Courtesy of Himalayan Art Resources
Whatever negative acts I have committed,
While driven by desire, hatred and ignorance,
With my body, my speech and also with my mind,
I confess and purify each and every one.
Lotsawa House presents the following texts related to the practice of confession (bshags pa):
The Ārya caturdharmanirdeśa nāma mahāyāna sūtra (‘Phags pa chos bzhi bstan pa zhes bya ba theg pa chen po’i mdo) is the ultimate source for the doctrine of the four powers (stobs bzhi), a popular feature of Tibetan teachings on confession. In this initial, canonical presentation, however, the four are referred to as 'factors', although two are also called 'powers'. They are: 1) the action of total rejection, 2) the action as remedy, 3) the power of restoration, and 4) the power of support.
This version of Aśvaghoṣa’s text outlining the fourteen root downfalls of the Vajrayāna differs from the version in the Tengyur; in addition to some minor variations, it contains additional lines to facilitate the confession of all fourteen forms of transgression.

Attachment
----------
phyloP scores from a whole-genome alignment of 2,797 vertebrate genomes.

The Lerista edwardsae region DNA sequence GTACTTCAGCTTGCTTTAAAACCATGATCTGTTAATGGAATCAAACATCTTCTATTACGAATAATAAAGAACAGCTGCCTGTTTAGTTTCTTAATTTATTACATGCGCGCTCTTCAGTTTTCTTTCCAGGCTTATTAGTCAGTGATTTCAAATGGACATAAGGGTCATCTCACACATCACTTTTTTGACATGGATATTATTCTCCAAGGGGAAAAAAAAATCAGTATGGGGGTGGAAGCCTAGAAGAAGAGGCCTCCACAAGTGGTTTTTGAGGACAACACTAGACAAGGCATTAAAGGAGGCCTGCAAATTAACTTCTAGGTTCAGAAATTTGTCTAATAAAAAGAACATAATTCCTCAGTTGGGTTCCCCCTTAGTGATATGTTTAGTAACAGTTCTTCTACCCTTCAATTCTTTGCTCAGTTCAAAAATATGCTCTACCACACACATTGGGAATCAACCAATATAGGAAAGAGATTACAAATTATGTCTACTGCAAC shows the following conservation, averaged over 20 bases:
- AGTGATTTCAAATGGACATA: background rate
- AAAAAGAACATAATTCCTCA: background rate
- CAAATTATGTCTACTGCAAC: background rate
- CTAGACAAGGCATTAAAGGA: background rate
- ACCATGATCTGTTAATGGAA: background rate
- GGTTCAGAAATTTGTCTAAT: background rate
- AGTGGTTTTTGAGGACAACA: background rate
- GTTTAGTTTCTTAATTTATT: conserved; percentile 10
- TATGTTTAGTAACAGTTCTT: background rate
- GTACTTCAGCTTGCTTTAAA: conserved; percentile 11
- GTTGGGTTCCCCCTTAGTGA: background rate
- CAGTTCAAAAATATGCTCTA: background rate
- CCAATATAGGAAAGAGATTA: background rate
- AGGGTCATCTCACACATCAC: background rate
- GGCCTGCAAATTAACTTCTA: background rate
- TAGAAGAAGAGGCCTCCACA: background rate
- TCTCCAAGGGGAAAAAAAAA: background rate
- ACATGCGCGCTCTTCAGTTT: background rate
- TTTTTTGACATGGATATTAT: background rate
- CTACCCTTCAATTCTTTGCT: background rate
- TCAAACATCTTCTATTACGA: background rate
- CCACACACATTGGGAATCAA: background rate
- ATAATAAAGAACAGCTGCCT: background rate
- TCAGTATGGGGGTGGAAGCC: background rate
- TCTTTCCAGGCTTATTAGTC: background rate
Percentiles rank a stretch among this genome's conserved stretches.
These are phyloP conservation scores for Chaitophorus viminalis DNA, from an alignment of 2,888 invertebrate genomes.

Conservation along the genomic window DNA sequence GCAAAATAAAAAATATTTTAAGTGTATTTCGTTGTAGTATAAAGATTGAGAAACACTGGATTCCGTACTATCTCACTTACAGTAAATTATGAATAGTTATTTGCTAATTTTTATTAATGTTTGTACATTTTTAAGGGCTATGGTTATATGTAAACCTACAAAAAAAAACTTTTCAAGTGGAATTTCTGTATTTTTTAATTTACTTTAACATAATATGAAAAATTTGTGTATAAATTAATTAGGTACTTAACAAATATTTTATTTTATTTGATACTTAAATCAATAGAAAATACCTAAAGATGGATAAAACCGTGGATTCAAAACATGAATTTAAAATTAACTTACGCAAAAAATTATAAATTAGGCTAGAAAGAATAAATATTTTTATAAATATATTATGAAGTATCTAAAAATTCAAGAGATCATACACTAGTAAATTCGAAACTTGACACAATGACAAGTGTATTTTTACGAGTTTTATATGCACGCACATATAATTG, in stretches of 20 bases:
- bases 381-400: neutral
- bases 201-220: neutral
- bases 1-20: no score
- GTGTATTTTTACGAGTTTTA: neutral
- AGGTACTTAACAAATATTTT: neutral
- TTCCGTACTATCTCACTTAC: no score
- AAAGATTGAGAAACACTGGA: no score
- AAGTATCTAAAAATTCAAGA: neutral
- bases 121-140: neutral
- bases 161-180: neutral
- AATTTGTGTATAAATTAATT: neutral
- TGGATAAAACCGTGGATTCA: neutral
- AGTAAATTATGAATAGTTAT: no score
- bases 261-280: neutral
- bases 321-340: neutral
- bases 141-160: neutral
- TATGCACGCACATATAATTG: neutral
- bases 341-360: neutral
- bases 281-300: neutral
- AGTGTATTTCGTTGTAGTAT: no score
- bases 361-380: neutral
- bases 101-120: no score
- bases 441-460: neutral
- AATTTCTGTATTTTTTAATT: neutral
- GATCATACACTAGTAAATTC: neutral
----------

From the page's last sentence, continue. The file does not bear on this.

- Heart of Vajrasattva—The Heart of Confession, the King of Purification Practices, from 'The Immaculate Secret Vajrasattva' by Do Khyentse Yeshe Dorje
- Emptying the Hells from their Very Depths: The Sovereign Practice for the Confession of all Impairments and Breakages of Vows and all Negative Actions and Obscurations from the revelation of Guru Chökyi Wangchuk
This practice of confession and fulfilment, popularly known as Narak Kong Shak, was arranged by combining elements of Guru Chökyi Wangchuk’s revelation called Kagye Sangwa Yongdzok together with the Kagye Drakpo Rangjung Rangshar of the Northern Treasures.
- A Discourse on the Confession of Harmful Deeds Spoken by Yama Dharmarāja to Karma Chakme by Karma Chakme
Based on an earlier text by Paṇchen Lobzang Chökyi Gyaltsen (1570-1662), this is a short practice of confession that incorporates the four powers (stobs bzhi): 1) power of support, 2) antidotal power, 3) power of repentance, and 4) power of restraint.
As Dudjom Rinpoche himself explains, this is simultaneously a supplication, confession, and aspiration prayer. It involves the invocation of one's gurus, contemplation and confession of one's faults, and aspiration to overcome such flaws and realise the nature of the guru.